Jewish youths took advantage of the possibility of completing their studies by means of external examinations. In Jewish society, the "extern" studied under the guidance of private teachers and then sat for the state examinations. The antisemitic examiners were severe and failed many of them. In 1911 it was decided that the numerus clausus would also apply to external students, and since the number of non-Jewish external students was very limited this system was brought to an end. During the period of the Russian Revolution of 1905, when autonomy was granted to the institutions of higher learning, the numerus clausus was abolished, but immediately upon the repression of the Revolution the practice was restored. The proportion, however, was increased (to 15% in the Pale of Settlement, 10% beyond it, and 5% in the capital cities). Accordingly, the number of Jewish pupils in the secondary schools rose to 17,538 (9.1% of the pupils), and of Jewish students at the universities to 3,602 (9.4%). In the overwhelming majority of secondary schools for girls, the numerus clausus was not introduced. In 1911 about 35,000 Jewish girls studied at Russian secondary schools (13.5% of the pupils). In the educational region of Vilna (Lithuania) the proportion of Jewish girl pupils rose to 49%, in the region of Warsaw to 42.7% and in the regions of Kiev and Odessa to 33.3% (these four educational regions encompassed the whole of the Pale of Settlement). The numerus clausus served as an impetus for the establishment of private Jewish secondary schools, several of which evolved the beginnings of a national Jewish education.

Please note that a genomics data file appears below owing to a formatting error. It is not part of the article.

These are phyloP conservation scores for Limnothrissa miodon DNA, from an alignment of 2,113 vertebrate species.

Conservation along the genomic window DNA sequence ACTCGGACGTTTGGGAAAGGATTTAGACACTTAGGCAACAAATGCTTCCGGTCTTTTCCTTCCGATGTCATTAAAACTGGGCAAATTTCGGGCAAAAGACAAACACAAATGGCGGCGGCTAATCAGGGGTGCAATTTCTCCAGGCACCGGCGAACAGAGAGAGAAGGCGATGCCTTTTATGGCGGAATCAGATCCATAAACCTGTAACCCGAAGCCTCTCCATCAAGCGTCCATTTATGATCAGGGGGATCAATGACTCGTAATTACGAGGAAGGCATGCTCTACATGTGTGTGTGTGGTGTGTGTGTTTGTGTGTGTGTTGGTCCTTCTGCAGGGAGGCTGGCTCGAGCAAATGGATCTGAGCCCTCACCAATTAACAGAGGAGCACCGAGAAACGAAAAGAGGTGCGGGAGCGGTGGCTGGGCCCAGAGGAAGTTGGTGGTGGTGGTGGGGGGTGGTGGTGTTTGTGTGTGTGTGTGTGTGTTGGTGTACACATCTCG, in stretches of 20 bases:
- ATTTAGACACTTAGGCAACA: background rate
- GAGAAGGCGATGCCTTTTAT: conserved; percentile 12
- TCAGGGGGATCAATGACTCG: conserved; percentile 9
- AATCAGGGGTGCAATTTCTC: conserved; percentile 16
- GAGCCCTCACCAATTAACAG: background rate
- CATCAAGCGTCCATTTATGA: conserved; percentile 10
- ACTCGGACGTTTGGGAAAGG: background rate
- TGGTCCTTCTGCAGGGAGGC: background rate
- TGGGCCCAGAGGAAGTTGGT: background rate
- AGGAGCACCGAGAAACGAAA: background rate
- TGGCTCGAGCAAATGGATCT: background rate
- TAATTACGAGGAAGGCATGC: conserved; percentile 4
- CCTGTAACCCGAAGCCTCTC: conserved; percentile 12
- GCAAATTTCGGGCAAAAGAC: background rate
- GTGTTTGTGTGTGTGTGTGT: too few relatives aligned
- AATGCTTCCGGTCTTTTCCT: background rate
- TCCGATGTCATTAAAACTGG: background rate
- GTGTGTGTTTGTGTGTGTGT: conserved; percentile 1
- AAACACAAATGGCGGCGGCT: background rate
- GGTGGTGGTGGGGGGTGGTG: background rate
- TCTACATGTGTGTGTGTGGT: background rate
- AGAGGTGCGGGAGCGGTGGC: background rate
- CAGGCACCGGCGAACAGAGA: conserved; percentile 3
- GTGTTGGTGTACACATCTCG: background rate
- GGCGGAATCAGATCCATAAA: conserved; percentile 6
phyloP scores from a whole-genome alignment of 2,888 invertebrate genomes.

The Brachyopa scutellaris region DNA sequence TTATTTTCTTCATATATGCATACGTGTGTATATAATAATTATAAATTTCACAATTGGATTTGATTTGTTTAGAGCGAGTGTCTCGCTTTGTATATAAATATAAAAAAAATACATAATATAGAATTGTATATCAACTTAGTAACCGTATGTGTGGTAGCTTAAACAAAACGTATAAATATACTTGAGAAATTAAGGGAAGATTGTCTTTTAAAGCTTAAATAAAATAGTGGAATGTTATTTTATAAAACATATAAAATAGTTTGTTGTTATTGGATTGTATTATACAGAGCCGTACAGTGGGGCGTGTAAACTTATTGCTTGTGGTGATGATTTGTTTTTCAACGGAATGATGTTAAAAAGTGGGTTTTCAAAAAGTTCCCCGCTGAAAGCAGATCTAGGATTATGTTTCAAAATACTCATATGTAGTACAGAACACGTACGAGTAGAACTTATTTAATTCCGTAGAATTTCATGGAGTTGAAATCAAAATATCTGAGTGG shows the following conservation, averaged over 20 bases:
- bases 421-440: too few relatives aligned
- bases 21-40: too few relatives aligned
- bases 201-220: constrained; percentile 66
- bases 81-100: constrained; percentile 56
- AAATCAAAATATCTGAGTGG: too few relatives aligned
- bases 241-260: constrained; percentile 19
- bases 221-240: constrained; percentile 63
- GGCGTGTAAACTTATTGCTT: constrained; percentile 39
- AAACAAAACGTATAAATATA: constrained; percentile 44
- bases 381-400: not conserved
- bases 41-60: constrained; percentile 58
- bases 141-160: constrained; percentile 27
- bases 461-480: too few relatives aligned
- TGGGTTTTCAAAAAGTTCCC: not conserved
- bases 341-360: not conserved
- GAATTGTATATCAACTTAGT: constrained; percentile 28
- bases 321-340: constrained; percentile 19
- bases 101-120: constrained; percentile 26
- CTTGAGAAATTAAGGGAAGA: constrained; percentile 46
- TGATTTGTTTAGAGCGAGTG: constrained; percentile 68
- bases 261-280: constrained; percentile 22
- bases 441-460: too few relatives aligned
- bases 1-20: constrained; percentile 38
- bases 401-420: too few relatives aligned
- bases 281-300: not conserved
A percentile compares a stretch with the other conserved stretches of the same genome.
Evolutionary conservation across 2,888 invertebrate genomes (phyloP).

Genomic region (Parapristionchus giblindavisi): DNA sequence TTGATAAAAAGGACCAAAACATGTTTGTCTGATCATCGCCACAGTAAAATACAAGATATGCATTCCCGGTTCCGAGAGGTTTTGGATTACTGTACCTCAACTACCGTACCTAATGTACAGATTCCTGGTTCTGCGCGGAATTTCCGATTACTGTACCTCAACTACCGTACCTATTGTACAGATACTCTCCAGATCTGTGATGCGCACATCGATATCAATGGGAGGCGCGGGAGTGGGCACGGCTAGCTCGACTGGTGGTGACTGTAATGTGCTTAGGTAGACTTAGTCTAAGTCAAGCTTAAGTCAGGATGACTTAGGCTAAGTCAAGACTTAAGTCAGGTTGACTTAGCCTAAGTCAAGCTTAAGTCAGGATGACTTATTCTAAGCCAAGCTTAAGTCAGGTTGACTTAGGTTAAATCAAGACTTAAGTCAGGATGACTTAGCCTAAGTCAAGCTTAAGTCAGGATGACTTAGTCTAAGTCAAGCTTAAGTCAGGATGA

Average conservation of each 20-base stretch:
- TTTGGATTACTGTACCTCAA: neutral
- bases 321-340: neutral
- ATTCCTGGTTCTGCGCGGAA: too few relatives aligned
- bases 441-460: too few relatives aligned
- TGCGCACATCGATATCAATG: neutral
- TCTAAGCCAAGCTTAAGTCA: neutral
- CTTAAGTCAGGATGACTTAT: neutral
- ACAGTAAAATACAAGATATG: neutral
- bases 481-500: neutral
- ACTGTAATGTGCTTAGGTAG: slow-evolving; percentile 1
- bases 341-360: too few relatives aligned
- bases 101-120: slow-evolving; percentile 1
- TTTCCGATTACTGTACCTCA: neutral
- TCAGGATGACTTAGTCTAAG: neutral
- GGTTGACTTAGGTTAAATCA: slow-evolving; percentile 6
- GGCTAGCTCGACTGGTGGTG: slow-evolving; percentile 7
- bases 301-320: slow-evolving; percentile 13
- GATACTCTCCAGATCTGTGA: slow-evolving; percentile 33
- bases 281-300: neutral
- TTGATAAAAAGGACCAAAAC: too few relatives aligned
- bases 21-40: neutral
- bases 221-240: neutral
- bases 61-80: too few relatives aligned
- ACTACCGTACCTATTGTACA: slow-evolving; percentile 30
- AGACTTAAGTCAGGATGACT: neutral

All restrictions on the admission of Jews to the secondary schools and institutions of higher learning were abolished with the Revolution of February 1917. In 1919, during the brief period when the armies of *Denikin (the "White Army") gained control of large regions of southern Russia, the numerus clausus was temporarily reinstated in many towns under their control.


CZARIST RUSSIA: Dubnow, Hist Russ, index; L. Greenberg, Jews in Russia: The Struggle for Emancipation (1965); S. Baron, Russian Jews under Tsars and Soviets (1964); J. Kreppel, Juden und Judentum von heute (1925), para. 77, 501–4. SOVIET UNION: W. Korey, in: L. Kochan (ed.), The Jews in Soviet Russia since 1917 (1970), 90, 94–95; A. Nove and J.A. Newth, ibid., 145, 154–6. POLAND: S. Langnas, Żydzi a studja akademickie w Polsce (1933); M. Mirkin, in: Yidishe Ekonomik, 2 (1938), 272–6; Polscki Rocznik statystyczny (1921–38). HUNGARY: N. Katzburg, in: Sefer ha-Shanah shel Universitat Bar Ilan, 4–5 (1956–65), 270–88 (with an English summary); The Jewish Minority in Hungary. Report by the Secretary and Special Delegate of the Joint Foreign Committee… (1926). UNITED STATES: AJYB, passim; O. and M.F. Handlin, in: AJYB (1955), 75–77.